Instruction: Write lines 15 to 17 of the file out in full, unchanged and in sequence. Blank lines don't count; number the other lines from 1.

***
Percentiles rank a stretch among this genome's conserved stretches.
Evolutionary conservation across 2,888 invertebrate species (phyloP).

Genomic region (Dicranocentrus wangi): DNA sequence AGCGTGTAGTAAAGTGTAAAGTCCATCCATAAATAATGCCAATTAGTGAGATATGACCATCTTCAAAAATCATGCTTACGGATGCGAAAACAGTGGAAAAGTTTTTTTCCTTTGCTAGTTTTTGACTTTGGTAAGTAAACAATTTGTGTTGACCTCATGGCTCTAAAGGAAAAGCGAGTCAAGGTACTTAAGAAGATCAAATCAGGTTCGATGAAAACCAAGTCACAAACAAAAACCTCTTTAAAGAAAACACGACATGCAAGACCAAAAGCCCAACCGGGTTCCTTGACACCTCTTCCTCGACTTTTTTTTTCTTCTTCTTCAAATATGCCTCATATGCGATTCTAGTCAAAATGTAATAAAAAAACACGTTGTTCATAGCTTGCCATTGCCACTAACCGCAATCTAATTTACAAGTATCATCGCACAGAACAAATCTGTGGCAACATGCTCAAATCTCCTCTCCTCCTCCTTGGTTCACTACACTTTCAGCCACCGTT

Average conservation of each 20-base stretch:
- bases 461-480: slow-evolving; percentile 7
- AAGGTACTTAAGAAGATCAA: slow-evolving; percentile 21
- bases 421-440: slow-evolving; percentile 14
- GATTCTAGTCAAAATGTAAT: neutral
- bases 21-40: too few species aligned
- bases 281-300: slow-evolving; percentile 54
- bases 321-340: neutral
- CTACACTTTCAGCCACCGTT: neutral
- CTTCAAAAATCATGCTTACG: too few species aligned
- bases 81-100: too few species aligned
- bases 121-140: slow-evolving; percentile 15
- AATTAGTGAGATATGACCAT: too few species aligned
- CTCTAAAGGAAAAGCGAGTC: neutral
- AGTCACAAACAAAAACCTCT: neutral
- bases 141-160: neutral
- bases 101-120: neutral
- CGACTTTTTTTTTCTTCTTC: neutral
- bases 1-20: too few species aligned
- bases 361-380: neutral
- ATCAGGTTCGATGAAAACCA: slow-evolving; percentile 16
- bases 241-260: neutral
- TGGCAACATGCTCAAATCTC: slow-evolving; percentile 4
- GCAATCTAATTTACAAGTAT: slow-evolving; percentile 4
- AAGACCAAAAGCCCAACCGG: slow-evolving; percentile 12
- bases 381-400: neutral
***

- bases 121-140: slow-evolving; percentile 15
- AATTAGTGAGATATGACCAT: too few species aligned
- CTCTAAAGGAAAAGCGAGTC: neutral